Women with the Social Justice Coalition have also pointed out the special risk that inadequate sanitation facilities poses for them on a daily basis; that of sexual violence they have encountered en route to the toilets, particularly during the evening, nighttime and early morning hours when most people are indoors and they must travel alone to relieve themselves. This phenomenon has been described elsewhere, most recently in a report by Amnesty International in Kenya in a 2010 report called “Risking Rape to Reach a Toilet” and is not limited to South Africa.

As academic researchers we were interested in examining the economic implications of the insights of the women of Khayelitsha. To this end, we developed a mathematical model to look at the link between sanitation and sexual violence in the township, as well as the costs of sexual violence and the expansion of new sanitation facilities there.

Our model, just published today (29 April) in PLoS ONE, is quite basic, where a woman’s risk of rape is tied to what we call exposure time, the number of minutes she must be out of doors en route to a toilet each day.

– Edward H. Kaplan et. al, Ground Up, April 29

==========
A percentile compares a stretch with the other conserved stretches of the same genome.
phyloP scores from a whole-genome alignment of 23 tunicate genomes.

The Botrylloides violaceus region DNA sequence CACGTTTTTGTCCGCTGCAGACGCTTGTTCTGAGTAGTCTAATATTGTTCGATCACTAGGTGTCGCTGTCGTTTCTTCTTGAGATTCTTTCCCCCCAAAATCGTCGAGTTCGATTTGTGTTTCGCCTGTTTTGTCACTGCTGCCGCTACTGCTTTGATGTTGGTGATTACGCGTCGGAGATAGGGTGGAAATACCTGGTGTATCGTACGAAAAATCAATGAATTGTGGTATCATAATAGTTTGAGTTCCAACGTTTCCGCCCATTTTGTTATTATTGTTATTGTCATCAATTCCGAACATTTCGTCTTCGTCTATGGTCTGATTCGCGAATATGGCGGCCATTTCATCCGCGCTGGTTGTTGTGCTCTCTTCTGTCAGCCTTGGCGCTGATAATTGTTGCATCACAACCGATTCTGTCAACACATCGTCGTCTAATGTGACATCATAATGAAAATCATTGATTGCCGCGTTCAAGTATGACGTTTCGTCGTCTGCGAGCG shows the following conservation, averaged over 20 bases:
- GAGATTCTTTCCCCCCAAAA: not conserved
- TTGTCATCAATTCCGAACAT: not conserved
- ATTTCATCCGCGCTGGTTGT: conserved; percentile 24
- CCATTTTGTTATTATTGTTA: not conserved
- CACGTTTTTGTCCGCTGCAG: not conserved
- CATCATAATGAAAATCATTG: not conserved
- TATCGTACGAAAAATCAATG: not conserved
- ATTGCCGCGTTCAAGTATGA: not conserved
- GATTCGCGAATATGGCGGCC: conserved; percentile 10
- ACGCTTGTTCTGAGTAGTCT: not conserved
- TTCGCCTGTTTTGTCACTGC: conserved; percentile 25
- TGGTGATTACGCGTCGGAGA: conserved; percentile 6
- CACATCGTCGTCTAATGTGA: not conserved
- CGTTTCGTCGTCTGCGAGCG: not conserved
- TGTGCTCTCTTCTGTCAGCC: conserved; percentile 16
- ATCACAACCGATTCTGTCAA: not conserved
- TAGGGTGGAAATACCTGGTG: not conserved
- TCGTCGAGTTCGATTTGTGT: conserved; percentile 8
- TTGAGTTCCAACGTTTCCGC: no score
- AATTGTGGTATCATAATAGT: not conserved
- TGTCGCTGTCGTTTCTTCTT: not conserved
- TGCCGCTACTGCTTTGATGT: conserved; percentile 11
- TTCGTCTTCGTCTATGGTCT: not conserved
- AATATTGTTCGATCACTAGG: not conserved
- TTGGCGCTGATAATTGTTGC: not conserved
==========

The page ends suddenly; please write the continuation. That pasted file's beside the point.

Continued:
Science behind the price of your camera

Pricing strategies exploiting demand with a high price – skimming – or tempting consumers with a low one – penetration – are not as popular as marketers assume, according to new research.

An international study has found that in the pricing of new digital camera models, penetration and skimming strategies were each used for just 20 percent of products.

Strategists have long recommended that marketers use either “skimming” or “penetration” strategies when pricing new products. A skimming strategy involves setting the price for a new or improved product relatively high, to exploit consumer demand for the product and therefore their willingness to pay – for an Apple iPhone, for instance.

A penetration strategy involves selling low – even below cost – with the aim of capturing a large slice of the market early on, eventually reaping profits from economies of scale, perhaps with a price increase later.

Marketers have long assumed that firms adopted one or other of these two strategies when pricing new products, says Associate Professor Marc Fischer of UTS Business School.

However, a study of the pricing of new digital camera models has found that penetration and skimming strategies were each used for just 20 per cent of products. Straightforward competitive or market pricing strategies were used for the remaining 60 per cent.